The high cost of gangster capitalism
25 March 2016
Pity those workers in countries where political considerations are deemed more important than their safety - their lives, even. A glaring example of this was demonstrated recently in Russia, where methane blasts in the Severnaya coal mine in Vorkuta on February 28 killed 36 miners and rescuers, but were deemed unavoidable by officials and politicians.
Soviet-era monument to miners killed underground
Russian Deputy Prime Minister Arkady Dvorkovich said an investigation had concluded the disaster was a result of natural causes rather than negligence. Russia's industrial safety watchdog Rostekhnadzor, he said, was clear that the gas suddenly flooded into the mine and “there was no gradual methane concentration increase, so it was impossible to prevent the outburst using sensing devices."
But this is contradicted by trustworthy sources such as AFP and RFE, which interviewed miners and family members after the disaster and uncovered a very different picture. The miners’ personal gas detectors had been registering increasingly high levels of methane in the mine in the days prior to the explosions, but managers insisted that work continue.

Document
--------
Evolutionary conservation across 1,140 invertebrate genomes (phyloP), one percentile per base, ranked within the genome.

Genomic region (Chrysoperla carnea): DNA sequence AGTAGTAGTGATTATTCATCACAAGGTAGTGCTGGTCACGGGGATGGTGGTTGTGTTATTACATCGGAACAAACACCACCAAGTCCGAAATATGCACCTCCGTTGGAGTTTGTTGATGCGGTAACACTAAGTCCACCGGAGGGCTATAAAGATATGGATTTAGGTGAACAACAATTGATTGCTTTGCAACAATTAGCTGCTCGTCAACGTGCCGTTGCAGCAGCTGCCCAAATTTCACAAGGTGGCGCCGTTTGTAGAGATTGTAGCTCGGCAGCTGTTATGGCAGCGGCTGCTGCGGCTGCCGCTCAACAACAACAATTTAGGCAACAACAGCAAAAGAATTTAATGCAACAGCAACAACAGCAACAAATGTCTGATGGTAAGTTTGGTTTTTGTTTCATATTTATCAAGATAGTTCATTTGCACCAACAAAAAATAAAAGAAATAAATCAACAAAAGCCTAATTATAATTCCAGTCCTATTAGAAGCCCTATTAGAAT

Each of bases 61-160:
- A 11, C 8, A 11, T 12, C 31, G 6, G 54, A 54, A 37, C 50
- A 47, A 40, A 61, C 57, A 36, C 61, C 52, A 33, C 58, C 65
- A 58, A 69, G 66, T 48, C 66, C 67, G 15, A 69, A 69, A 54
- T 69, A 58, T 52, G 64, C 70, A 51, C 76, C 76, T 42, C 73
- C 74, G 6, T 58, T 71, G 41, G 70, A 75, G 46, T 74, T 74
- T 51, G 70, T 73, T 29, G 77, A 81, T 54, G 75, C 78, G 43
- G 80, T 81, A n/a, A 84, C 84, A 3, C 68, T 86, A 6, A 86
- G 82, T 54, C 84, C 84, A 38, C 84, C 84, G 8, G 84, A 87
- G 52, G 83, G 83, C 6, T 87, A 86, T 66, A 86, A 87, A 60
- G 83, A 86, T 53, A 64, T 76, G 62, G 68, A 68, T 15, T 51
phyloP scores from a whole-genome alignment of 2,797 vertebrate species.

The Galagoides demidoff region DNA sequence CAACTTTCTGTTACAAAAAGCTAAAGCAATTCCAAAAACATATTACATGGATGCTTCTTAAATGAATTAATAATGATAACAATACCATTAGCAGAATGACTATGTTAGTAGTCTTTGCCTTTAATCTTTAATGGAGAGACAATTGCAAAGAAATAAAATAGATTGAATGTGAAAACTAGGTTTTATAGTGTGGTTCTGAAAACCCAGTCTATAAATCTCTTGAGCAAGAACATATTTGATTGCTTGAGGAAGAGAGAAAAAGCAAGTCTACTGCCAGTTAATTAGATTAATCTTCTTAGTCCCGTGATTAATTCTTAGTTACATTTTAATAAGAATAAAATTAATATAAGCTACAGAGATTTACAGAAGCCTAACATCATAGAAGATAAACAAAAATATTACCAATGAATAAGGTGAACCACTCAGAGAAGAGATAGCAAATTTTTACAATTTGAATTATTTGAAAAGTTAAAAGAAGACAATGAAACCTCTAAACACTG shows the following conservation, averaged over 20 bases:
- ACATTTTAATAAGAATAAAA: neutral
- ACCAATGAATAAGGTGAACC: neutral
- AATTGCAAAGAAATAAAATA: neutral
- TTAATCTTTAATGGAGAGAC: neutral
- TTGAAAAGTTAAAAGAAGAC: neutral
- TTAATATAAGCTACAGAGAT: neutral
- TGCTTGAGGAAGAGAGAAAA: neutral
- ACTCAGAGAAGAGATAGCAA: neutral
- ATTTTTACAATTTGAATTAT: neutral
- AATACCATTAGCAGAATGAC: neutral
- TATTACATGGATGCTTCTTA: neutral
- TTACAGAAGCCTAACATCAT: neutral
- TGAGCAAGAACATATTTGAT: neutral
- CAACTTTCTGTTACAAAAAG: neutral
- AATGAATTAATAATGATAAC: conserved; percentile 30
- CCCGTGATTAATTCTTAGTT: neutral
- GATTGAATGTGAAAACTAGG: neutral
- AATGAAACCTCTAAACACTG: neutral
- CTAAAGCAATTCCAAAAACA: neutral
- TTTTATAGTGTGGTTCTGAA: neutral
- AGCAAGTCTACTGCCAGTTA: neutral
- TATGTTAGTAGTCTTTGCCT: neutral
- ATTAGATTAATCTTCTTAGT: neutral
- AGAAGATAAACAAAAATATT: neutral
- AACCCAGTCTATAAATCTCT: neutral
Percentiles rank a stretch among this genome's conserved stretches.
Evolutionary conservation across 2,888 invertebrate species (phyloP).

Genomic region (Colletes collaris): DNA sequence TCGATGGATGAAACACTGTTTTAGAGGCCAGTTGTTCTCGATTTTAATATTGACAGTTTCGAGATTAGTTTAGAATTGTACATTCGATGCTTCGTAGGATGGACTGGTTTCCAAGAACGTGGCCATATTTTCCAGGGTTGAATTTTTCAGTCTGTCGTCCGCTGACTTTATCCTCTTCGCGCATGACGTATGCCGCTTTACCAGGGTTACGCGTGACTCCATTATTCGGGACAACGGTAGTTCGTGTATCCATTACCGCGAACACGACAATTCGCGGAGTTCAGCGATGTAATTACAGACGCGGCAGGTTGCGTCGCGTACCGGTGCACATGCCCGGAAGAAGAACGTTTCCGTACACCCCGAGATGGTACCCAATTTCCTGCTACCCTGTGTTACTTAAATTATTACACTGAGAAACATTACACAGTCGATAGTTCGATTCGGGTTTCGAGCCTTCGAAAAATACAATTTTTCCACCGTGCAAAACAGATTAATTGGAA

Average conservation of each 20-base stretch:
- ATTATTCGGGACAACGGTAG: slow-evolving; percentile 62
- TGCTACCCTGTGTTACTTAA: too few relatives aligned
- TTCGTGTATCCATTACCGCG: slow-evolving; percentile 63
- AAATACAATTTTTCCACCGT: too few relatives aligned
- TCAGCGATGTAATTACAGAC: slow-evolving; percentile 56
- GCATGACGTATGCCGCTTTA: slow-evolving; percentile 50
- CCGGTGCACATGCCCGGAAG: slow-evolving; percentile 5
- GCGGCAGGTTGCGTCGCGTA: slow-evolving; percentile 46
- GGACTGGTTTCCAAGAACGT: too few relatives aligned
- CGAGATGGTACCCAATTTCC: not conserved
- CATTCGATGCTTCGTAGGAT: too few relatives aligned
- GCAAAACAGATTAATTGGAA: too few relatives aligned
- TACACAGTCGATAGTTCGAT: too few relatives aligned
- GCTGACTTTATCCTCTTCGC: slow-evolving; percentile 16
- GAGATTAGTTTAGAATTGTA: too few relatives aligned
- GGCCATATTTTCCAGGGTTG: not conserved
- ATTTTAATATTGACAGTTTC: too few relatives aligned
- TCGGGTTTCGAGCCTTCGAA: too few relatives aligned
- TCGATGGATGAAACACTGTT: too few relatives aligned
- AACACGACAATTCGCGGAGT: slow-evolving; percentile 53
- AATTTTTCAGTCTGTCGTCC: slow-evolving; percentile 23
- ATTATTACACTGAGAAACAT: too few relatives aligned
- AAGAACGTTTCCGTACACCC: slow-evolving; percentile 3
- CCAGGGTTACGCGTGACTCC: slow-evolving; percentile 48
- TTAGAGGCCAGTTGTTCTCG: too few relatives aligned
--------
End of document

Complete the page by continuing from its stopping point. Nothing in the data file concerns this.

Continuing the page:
It would seem the fact that the mine is owned by an oligarch who is particularly close to top figures in the Kremlin might have some bearing on the authorities’ reluctance to follow up on an incident that elsewhere might well have been attributed, even if only partially, to management negligence.
And so it continues – no responsibilities attributed, no lessons learned. Pity those workers indeed.